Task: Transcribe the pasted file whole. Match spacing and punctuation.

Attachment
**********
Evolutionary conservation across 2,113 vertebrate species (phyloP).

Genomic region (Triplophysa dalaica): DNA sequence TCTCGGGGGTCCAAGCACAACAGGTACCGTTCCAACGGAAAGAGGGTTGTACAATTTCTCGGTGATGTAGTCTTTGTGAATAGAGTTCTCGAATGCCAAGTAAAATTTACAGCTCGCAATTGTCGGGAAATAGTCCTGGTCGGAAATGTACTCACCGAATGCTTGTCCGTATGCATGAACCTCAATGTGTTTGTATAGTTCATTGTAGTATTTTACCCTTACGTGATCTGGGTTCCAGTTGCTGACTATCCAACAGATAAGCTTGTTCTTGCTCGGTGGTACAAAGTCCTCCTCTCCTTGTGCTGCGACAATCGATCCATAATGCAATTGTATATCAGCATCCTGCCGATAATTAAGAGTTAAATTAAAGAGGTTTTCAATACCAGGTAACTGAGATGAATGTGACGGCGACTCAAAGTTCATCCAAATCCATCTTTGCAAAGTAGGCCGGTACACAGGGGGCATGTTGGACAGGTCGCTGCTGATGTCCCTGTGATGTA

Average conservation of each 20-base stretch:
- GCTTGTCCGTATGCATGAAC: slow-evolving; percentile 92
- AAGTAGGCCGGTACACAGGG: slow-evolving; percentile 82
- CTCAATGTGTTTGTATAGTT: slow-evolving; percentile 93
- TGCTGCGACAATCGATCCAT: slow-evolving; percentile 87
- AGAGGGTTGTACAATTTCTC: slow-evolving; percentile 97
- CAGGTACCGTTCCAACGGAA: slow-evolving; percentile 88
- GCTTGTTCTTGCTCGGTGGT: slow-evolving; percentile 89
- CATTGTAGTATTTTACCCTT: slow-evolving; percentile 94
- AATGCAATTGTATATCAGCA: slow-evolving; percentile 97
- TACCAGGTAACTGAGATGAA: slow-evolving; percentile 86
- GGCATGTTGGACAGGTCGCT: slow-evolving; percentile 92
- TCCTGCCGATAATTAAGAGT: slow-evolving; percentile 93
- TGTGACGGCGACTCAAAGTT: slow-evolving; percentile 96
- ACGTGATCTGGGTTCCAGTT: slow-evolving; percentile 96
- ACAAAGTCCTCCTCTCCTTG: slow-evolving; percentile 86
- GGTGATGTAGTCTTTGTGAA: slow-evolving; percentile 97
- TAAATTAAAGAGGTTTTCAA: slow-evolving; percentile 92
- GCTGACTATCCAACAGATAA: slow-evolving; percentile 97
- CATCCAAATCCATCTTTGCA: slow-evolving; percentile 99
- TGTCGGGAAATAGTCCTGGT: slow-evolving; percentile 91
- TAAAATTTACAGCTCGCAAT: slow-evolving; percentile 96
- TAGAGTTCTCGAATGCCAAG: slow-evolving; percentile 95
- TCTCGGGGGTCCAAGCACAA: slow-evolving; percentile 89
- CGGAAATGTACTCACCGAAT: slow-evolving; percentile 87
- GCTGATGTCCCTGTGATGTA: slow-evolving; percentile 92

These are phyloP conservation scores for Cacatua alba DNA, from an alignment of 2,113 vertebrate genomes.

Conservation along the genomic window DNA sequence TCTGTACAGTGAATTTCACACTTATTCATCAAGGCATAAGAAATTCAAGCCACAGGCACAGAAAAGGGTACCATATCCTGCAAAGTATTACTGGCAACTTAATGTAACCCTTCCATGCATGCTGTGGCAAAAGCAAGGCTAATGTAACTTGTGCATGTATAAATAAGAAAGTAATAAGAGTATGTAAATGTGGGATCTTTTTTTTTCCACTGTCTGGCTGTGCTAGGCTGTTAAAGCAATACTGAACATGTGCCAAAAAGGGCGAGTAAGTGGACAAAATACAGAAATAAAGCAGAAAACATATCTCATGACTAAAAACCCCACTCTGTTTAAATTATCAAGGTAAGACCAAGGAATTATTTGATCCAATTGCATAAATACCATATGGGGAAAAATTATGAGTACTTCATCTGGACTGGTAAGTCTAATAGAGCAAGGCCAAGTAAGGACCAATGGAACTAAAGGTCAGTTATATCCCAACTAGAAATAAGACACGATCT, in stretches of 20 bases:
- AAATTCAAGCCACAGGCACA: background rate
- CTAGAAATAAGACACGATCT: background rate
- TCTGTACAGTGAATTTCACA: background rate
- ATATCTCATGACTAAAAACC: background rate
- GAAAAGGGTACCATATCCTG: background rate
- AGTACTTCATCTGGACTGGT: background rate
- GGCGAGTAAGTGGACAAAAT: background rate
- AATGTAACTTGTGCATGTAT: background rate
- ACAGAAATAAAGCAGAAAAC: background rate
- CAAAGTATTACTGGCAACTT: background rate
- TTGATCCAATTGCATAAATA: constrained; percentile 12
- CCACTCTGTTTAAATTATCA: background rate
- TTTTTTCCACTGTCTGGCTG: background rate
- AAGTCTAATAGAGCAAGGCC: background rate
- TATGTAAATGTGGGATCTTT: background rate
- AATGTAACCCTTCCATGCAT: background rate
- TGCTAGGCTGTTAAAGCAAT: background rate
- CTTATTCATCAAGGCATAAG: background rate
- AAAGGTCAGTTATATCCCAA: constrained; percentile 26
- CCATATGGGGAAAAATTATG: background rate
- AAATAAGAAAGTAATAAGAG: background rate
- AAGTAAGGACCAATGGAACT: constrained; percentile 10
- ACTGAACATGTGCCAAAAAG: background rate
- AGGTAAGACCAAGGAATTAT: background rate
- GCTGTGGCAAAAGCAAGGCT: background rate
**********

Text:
Evolutionary conservation across 2,113 vertebrate species (phyloP).

Genomic region (Triplophysa dalaica): DNA sequence TCTCGGGGGTCCAAGCACAACAGGTACCGTTCCAACGGAAAGAGGGTTGTACAATTTCTCGGTGATGTAGTCTTTGTGAATAGAGTTCTCGAATGCCAAGTAAAATTTACAGCTCGCAATTGTCGGGAAATAGTCCTGGTCGGAAATGTACTCACCGAATGCTTGTCCGTATGCATGAACCTCAATGTGTTTGTATAGTTCATTGTAGTATTTTACCCTTACGTGATCTGGGTTCCAGTTGCTGACTATCCAACAGATAAGCTTGTTCTTGCTCGGTGGTACAAAGTCCTCCTCTCCTTGTGCTGCGACAATCGATCCATAATGCAATTGTATATCAGCATCCTGCCGATAATTAAGAGTTAAATTAAAGAGGTTTTCAATACCAGGTAACTGAGATGAATGTGACGGCGACTCAAAGTTCATCCAAATCCATCTTTGCAAAGTAGGCCGGTACACAGGGGGCATGTTGGACAGGTCGCTGCTGATGTCCCTGTGATGTA

Average conservation of each 20-base stretch:
- GCTTGTCCGTATGCATGAAC: slow-evolving; percentile 92
- AAGTAGGCCGGTACACAGGG: slow-evolving; percentile 82
- CTCAATGTGTTTGTATAGTT: slow-evolving; percentile 93
- TGCTGCGACAATCGATCCAT: slow-evolving; percentile 87
- AGAGGGTTGTACAATTTCTC: slow-evolving; percentile 97
- CAGGTACCGTTCCAACGGAA: slow-evolving; percentile 88
- GCTTGTTCTTGCTCGGTGGT: slow-evolving; percentile 89
- CATTGTAGTATTTTACCCTT: slow-evolving; percentile 94
- AATGCAATTGTATATCAGCA: slow-evolving; percentile 97
- TACCAGGTAACTGAGATGAA: slow-evolving; percentile 86
- GGCATGTTGGACAGGTCGCT: slow-evolving; percentile 92
- TCCTGCCGATAATTAAGAGT: slow-evolving; percentile 93
- TGTGACGGCGACTCAAAGTT: slow-evolving; percentile 96
- ACGTGATCTGGGTTCCAGTT: slow-evolving; percentile 96
- ACAAAGTCCTCCTCTCCTTG: slow-evolving; percentile 86
- GGTGATGTAGTCTTTGTGAA: slow-evolving; percentile 97
- TAAATTAAAGAGGTTTTCAA: slow-evolving; percentile 92
- GCTGACTATCCAACAGATAA: slow-evolving; percentile 97
- CATCCAAATCCATCTTTGCA: slow-evolving; percentile 99
- TGTCGGGAAATAGTCCTGGT: slow-evolving; percentile 91
- TAAAATTTACAGCTCGCAAT: slow-evolving; percentile 96
- TAGAGTTCTCGAATGCCAAG: slow-evolving; percentile 95
- TCTCGGGGGTCCAAGCACAA: slow-evolving; percentile 89
- CGGAAATGTACTCACCGAAT: slow-evolving; percentile 87
- GCTGATGTCCCTGTGATGTA: slow-evolving; percentile 92

These are phyloP conservation scores for Cacatua alba DNA, from an alignment of 2,113 vertebrate genomes.

Conservation along the genomic window DNA sequence TCTGTACAGTGAATTTCACACTTATTCATCAAGGCATAAGAAATTCAAGCCACAGGCACAGAAAAGGGTACCATATCCTGCAAAGTATTACTGGCAACTTAATGTAACCCTTCCATGCATGCTGTGGCAAAAGCAAGGCTAATGTAACTTGTGCATGTATAAATAAGAAAGTAATAAGAGTATGTAAATGTGGGATCTTTTTTTTTCCACTGTCTGGCTGTGCTAGGCTGTTAAAGCAATACTGAACATGTGCCAAAAAGGGCGAGTAAGTGGACAAAATACAGAAATAAAGCAGAAAACATATCTCATGACTAAAAACCCCACTCTGTTTAAATTATCAAGGTAAGACCAAGGAATTATTTGATCCAATTGCATAAATACCATATGGGGAAAAATTATGAGTACTTCATCTGGACTGGTAAGTCTAATAGAGCAAGGCCAAGTAAGGACCAATGGAACTAAAGGTCAGTTATATCCCAACTAGAAATAAGACACGATCT, in stretches of 20 bases:
- AAATTCAAGCCACAGGCACA: background rate
- CTAGAAATAAGACACGATCT: background rate
- TCTGTACAGTGAATTTCACA: background rate
- ATATCTCATGACTAAAAACC: background rate
- GAAAAGGGTACCATATCCTG: background rate
- AGTACTTCATCTGGACTGGT: background rate
- GGCGAGTAAGTGGACAAAAT: background rate
- AATGTAACTTGTGCATGTAT: background rate
- ACAGAAATAAAGCAGAAAAC: background rate
- CAAAGTATTACTGGCAACTT: background rate
- TTGATCCAATTGCATAAATA: constrained; percentile 12
- CCACTCTGTTTAAATTATCA: background rate
- TTTTTTCCACTGTCTGGCTG: background rate
- AAGTCTAATAGAGCAAGGCC: background rate
- TATGTAAATGTGGGATCTTT: background rate
- AATGTAACCCTTCCATGCAT: background rate
- TGCTAGGCTGTTAAAGCAAT: background rate
- CTTATTCATCAAGGCATAAG: background rate
- AAAGGTCAGTTATATCCCAA: constrained; percentile 26
- CCATATGGGGAAAAATTATG: background rate
- AAATAAGAAAGTAATAAGAG: background rate
- AAGTAAGGACCAATGGAACT: constrained; percentile 10
- ACTGAACATGTGCCAAAAAG: background rate
- AGGTAAGACCAAGGAATTAT: background rate
- GCTGTGGCAAAAGCAAGGCT: background rate